The record before this Court is sufficient to show conclusively that a formal plea offer never materialized. The two parties necessarily privy to a plea offer and fundamental to resolution of this issue both deny the existence of a plea agreement offer.5 Kingsberry argues nonetheless, that this type of trial by affidavit is proscribed by Rule 7 of the Rules Governing § 2254 where the outcome of the proceeding rests upon the credibility of the affiant.6 While we agree with the principle enunciated by Kingsberry, we note that an evidentiary hearing is necessary only where “the court is presented with some reason to question the evidence's credibility.” 1 Liebman and Hertz, Federal Habeas Corpus Practice and Procedure § 19.5, at 723 (3rd ed.1998). No facts casting genuine doubt upon the veracity of Mr. Price's affidavit were presented.
By contrast however, the veracity of Kingsberry's own supporting affidavits can be challenged as they recite inconsistent facts regarding the substance of the alleged plea agreement offer.7 It is well settled in this Circuit that “a single, self-serving, self-contradicting statement is insufficient to render the motion, files, and records of [the] case inconclusive․” Holloway v. United States, 960 F.2d 1348, 1358 (8th Cir.1992). See also Smith v. United States, 618 F.2d 507, 510 (8th Cir.1980) (stating that the mere recitation of unsupported conclusions will not suffice to necessitate an evidentiary hearing). Accordingly, we cannot say that the district court abused its discretion in denying Kingsberry's motion without an evidentiary hearing.
Kingsberry argues alternatively that even in the absence of a plea agreement offer, Mr. Price was constitutionally ineffective in not advising him to plead guilty. Kingsberry contends that because of Mr. Price's erroneous calculations regarding his classification as a career offender he forwent the opportunity to plead guilty and possibly receive a downward adjustment for acceptance of responsibility. Kingsberry asserts that an evidentiary hearing is necessary to determine the substance of Mr. Price's recommendations. We have carefully reviewed this claim and the affidavits submitted in support and in opposition, and applying similar reasoning, we conclude that the district court did not abuse its discretion in denying relief without an evidentiary hearing.
Accordingly, we affirm the judgment of the district court.
Petitioner's claim is that his trial counsel was ineffective in not properly advising him with respect to a plea offer that the government had made. The Court today rejects this claim on the ground that the affidavits in the record do not create a genuine issue of material fact with respect to the existence of any such offer. I believe that an evidentiary hearing should have been held on this issue, and therefore I respectfully dissent.
In support of his petition, Mr. Kingsberry filed an affidavit swearing that his lawyer had informed him of a plea offer from the United States “which would result in a base offense level of 32 at sentencing.” Appellant's Add. at A-13. The United States countered with an affidavit from petitioner's trial counsel, stating that there was never any formal plea offer. Id. at A-18. On the face of it, these warring affidavits create a classic issue of fact. An evidentiary hearing ought to have been held, at which the trier of fact, having heard and observed live testimony from Mr. Kingsberry and his trial counsel, could have decided whom to believe.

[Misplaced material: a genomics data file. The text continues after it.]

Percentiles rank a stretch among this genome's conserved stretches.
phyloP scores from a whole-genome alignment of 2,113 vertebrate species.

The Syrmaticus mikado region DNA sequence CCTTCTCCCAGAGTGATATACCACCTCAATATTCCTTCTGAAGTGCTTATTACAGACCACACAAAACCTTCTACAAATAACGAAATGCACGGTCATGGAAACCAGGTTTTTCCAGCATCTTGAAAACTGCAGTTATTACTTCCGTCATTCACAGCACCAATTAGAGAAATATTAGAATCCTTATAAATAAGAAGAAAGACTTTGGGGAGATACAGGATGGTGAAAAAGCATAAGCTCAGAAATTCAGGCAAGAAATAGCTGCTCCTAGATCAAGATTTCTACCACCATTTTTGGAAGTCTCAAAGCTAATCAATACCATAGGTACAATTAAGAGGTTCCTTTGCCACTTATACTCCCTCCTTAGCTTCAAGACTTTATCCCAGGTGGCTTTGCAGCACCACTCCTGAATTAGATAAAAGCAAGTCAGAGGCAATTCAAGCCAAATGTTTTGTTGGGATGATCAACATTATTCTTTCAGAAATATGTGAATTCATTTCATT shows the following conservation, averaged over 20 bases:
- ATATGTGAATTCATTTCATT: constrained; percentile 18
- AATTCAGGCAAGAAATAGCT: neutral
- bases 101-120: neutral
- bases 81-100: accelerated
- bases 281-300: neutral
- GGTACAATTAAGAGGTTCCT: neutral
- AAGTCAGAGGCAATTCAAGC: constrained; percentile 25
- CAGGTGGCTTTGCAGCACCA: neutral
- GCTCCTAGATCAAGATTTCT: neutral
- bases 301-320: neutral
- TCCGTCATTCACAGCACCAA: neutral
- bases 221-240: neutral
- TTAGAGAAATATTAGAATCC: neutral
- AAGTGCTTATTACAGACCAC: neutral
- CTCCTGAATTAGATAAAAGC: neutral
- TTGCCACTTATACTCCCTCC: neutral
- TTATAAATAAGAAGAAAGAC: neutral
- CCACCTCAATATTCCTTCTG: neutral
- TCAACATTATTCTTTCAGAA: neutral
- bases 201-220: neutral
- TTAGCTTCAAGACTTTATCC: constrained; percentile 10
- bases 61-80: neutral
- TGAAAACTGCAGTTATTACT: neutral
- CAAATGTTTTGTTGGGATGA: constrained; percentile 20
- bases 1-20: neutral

The Court avoids this conclusion by citing the affidavit of petitioner's wife, Tara Kingsberry, which petitioner submitted in support of his claim. According to the Court, see ante at 1033 n. 7, Mrs. Kingsberry averred that the lawyer had communicated a plea agreement in which petitioner's sentence would have been reduced to five years. By contrast, as I have noted, petitioner's own affidavit refers to a plea offer that would have reduced his base offense level to 32, producing a sentence of approximately 15 years. The Court today holds that the contradiction which it sees between Mr. Kingsberry's affidavit and that of his wife operates to avoid the necessity of an evidentiary hearing.
I disagree with this conclusion for two reasons. First of all, there is no contradiction between the affidavits of Mr. and Mrs. Kingsberry. Mrs. Kingsberry's reference to a five-year sentence assumed that her husband would cooperate with the government, as a co-defendant had done. Mrs. Kingsberry went on to say that “Mr. Price [petitioner's trial lawyer] stated that if Anthony did not cooperate and pled guilty he would be sentenced to approximately 15 years in jail.” Appellant's Add. at A-14. Thus, there is no material difference between the two affidavits. Both of them recount a plea offer that would have produced a sentence of about 15 years.
Furthermore, even if the two affidavits presented in support of the claim differed in some material respect, it does not follow that an evidentiary hearing was properly dispensed with. The Court invokes the rule of Holloway v. United States, 960 F.2d 1348, 1358 (8th Cir.1992), that “a single, self-serving, self-contradicting statement is insufficient to render the motion, files, and records of [the] case inconclusive․” With this statement of the law I have no quarrel. The problem is that there is in the instant case no “single, self-serving, self-contradicting statement” (emphasis supplied). There are, instead, two separate statements differing in detail, but agreeing on the crucial issue, whether the government had made a plea offer to petitioner. Apparently Mrs. Kingsberry's discussion with the lawyer (if her affidavit is to be believed, which it must be at the present stage of the case) had been more detailed than that of her husband. These discussions may well have taken place at different times. There is nothing at all strange about a lawyer's discussing a husband's case with the wife.